Dealing with Chavez by peeling back his rhetoric

by Marcus Koontz

The other day Hugo Chavez, the dictator of Venezuela, appeared before the United Nations. In his speech he called President Bush the Devil and held up a book by Noam Chomsky that claims the United States is as much a terrorist state as any other. Chavez said he could still smell the sulfur from President Bush’s appearance earlier and later called Bush an alcoholic.

Venezuela’s oil gives Chavez a lot of power; recently he has made deals with Iran, the United Kingdom and low-income customers of heating oil in New York. These deals let him stretch his influence all over the globe. Because of this influence and his oil, even when he lies and makes vulgar claims there are no repercussions.

Since 2004 poverty in Venezuela has increased from 47 percent to 55 percent. The unemployment rate of Venezuela is 13 percent, which is 11 percent higher than at the beginning of his presidency. Recently Hugo Chavez has tried to intervene in elections in other Latin American countries. He has interfered with elections in Mexico, Bolivia, Peru and Colombia. He has backed a candidate in Ecuador. After he backed left-wing Lopez Obrador in Mexico and Obrador lost, he refused to recognize the elected president of Mexico. Chavez has a history of using his oil money and influence to blackmail other countries into doing what he wants. At home there is no freedom of press, political speech or action. Chavez oppresses any opposition in his country.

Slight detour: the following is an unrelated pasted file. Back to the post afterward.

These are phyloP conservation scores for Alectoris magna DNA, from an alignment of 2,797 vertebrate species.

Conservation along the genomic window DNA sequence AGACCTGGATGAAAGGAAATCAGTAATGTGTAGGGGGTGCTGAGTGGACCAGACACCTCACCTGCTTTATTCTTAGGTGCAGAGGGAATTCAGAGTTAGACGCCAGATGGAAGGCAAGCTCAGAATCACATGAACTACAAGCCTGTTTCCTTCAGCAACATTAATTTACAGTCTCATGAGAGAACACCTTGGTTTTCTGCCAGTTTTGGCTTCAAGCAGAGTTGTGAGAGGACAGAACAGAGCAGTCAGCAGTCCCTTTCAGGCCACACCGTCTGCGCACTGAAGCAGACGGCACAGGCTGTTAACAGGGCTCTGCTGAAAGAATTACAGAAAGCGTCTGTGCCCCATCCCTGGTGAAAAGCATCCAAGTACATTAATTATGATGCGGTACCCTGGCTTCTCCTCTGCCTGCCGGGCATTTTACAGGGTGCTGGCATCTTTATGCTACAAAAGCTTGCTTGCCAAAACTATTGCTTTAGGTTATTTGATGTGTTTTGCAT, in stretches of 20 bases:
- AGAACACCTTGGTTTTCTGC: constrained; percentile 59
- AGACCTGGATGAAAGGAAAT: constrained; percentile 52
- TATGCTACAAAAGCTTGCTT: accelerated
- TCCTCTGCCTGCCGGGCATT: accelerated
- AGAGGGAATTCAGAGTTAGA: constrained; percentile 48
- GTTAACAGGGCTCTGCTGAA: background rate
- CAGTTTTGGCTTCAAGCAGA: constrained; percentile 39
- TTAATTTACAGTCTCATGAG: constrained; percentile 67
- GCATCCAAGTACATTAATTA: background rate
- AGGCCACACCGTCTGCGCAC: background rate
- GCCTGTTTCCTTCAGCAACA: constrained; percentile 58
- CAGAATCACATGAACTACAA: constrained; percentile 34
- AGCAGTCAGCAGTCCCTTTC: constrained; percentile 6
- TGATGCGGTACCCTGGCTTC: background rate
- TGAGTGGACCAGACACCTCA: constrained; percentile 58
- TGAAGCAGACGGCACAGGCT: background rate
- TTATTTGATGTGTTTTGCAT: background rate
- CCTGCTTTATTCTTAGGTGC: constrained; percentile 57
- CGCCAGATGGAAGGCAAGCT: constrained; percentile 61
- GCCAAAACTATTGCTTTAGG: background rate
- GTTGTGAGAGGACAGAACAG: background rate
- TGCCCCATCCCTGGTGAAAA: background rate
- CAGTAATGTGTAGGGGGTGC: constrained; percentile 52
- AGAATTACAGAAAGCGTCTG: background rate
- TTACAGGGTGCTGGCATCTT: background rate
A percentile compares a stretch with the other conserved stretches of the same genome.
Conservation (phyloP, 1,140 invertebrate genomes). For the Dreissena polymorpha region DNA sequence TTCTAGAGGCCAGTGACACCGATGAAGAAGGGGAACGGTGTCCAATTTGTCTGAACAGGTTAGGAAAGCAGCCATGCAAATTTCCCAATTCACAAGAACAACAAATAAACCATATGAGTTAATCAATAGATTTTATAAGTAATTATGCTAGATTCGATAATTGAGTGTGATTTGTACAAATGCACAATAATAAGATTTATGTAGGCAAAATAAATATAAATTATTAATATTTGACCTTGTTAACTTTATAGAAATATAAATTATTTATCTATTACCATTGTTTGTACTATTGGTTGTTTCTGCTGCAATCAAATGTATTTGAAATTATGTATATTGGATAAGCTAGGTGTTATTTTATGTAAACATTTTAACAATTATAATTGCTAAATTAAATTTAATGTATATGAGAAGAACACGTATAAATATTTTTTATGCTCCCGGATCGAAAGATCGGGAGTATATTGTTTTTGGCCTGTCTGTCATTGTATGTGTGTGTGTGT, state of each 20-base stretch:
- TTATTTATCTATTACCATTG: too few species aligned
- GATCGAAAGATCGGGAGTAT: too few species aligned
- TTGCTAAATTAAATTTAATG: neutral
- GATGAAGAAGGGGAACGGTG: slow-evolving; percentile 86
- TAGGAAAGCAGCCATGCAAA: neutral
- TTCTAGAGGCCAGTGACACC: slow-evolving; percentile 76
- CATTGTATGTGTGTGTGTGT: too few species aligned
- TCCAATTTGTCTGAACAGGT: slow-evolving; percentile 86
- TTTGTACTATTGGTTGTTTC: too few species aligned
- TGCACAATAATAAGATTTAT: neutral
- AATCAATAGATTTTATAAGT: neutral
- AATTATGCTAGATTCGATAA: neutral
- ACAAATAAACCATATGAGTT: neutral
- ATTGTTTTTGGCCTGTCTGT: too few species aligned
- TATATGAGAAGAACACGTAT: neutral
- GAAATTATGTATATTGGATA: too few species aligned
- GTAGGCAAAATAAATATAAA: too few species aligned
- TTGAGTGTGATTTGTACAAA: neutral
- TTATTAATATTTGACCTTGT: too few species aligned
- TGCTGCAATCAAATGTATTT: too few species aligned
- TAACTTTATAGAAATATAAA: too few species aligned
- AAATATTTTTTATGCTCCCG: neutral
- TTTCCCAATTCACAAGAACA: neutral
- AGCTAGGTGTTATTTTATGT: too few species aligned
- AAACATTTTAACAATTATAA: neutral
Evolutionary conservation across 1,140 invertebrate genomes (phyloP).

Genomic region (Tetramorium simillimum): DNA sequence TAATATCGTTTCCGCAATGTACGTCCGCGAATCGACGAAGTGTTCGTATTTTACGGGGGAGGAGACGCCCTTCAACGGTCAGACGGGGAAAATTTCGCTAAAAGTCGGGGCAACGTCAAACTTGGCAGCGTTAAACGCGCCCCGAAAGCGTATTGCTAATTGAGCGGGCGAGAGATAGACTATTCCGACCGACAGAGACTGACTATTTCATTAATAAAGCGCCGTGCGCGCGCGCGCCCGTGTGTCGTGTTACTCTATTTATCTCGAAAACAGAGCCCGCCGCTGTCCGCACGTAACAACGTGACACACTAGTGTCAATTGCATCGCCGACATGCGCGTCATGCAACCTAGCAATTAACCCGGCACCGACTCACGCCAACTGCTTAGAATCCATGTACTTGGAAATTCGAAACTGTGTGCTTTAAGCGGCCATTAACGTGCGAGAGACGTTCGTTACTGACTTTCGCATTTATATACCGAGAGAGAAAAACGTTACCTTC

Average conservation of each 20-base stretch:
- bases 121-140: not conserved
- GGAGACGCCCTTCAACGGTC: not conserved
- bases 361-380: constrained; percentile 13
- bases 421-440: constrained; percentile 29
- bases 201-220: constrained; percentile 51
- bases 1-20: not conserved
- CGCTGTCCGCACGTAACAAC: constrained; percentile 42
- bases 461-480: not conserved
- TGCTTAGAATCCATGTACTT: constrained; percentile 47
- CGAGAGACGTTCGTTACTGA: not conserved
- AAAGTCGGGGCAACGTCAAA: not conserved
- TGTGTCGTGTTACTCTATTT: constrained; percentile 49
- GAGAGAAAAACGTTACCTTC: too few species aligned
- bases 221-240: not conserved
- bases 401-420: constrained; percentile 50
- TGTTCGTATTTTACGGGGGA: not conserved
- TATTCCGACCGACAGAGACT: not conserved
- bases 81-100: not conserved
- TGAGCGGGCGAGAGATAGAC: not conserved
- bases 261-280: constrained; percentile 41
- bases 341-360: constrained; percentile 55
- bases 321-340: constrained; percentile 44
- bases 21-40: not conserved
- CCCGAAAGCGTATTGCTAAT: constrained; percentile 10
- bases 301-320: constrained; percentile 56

It’s ironic that Chavez comes to the United Nations on U.S. soil and bashes our country for being a terrorist state. He sponsors terrorists in Columbia and other Latin American countries. It’s ironic that he uses a tenant of our country, free speech, to deliver his message, because there is no free speech in Venezuela. It’s ironic that Chavez offers low cost heating oil to low income consumers in some U.S. states, because Chavez’s own people are becoming poorer and it’s ironic because Chavez’s actions purposely inflate the cost of oil around the world. Chavez will continue to have the power to be meddlesome while he has money and influence to do it.

It all seems to come back to our dependence on oil. If we could wean ourselves off our addiction, if we could stop buying SUVs and stop driving everywhere, we could do something about rouge dictators like Hugo Chavez. We could stop lining his pockets with money and making it necessary to listen to his rants. We need to have energy independence.

Can you believe such a man when he calls our president the Devil? Do we turn a blind eye to Chavez’s own job performance? Do we allow our dependence to deceive our eyes? I hope we can see through this man’s rhetoric.

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